Camp, whether a sleep-away experience or a day-camp, provides a natural learning environment amidst an accepting and adventurous community where youth can explore themselves and the world to better understand themselves in the world. Camps hit a few of the critical components we know make for deep learning experiences.

To start, camp provided me a supportive structure of activities all the while offering choice and voice based on interest and passion. (That’s not exactly the same verbiage I used when I was 12!) I signed up after breakfast for the afternoon activity, and it wasn’t an easy decision to make, but what I do know is I had agency and opportunity. One day it might be the ropes course with the sportsfield crew and the next day arts and crafts with the hobbies team. If there was still room, maybe I would take a kayak out on the water with the waterfront group. Some activities were individual and others collaborative. Competition was an option too, particularly at the 4-square court. There was an option to create your own activity as well, which was something I was a bit intimidated by.

All these new and varied growth experiences created opportunities for self exploration and provided me room to grow.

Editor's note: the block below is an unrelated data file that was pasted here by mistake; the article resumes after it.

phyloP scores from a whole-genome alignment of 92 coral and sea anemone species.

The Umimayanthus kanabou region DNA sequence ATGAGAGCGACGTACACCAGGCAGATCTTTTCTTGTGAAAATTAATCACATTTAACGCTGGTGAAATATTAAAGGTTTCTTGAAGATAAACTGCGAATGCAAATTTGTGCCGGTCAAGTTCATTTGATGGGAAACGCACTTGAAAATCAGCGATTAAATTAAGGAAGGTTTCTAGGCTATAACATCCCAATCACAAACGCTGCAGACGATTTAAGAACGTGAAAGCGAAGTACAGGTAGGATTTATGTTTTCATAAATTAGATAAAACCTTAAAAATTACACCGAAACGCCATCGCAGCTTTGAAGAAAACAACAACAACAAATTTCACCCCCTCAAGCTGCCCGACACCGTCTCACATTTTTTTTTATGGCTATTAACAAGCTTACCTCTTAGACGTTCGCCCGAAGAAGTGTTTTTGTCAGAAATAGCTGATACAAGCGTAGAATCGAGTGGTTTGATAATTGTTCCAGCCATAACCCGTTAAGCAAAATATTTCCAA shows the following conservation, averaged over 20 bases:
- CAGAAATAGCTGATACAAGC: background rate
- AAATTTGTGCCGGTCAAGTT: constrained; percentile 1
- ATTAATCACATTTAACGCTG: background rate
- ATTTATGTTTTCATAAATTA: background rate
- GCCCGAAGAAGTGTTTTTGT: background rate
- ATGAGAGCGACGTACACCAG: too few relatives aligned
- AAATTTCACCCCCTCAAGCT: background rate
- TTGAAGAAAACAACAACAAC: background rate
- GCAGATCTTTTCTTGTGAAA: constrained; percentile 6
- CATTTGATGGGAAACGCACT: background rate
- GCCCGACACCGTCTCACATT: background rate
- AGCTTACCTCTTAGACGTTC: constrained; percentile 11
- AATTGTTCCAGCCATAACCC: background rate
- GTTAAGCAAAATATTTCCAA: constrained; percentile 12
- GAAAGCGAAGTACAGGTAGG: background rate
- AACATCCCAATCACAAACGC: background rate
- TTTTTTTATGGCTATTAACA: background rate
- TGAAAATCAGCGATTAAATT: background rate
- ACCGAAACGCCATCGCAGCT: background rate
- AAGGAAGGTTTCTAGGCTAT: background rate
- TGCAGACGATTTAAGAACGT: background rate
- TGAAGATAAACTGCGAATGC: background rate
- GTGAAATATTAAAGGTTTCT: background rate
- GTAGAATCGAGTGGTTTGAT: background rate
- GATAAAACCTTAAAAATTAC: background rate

I don’t know exactly why, but camp was a place where I felt comfortable and supported to face fears. Like many, I was often afraid of stepping outside of my comfort zone but yet I sang a song in front of dozens of people, climbed the ropes course with shaking hands and knees, and tried water skiing. I’ve wondered why I felt more open to these experiences at that time. Likely it was a combination of youthful exuberance and nurturing learning environment.

This structure of the days at summer camp gave room to address opposing but equally important human needs of freedom and exploration as well as safety and security. These experiences gave campers countless opportunities to learn lessons in collaboration, tolerance, creativity, empathy, critical thinking, vulnerability, and communication.

And this isn’t to say any of the above doesn’t happen in schools. It does. Models exist that honor and promote choice and voice, experiential learning in nature, and opportunities to overcome fears. But too often it seems that the pull of an increasing amount of competing priorities—common standard assessments, grade band curricular expectations, and an overflowing inbox—crowd out learner-centered ambitions.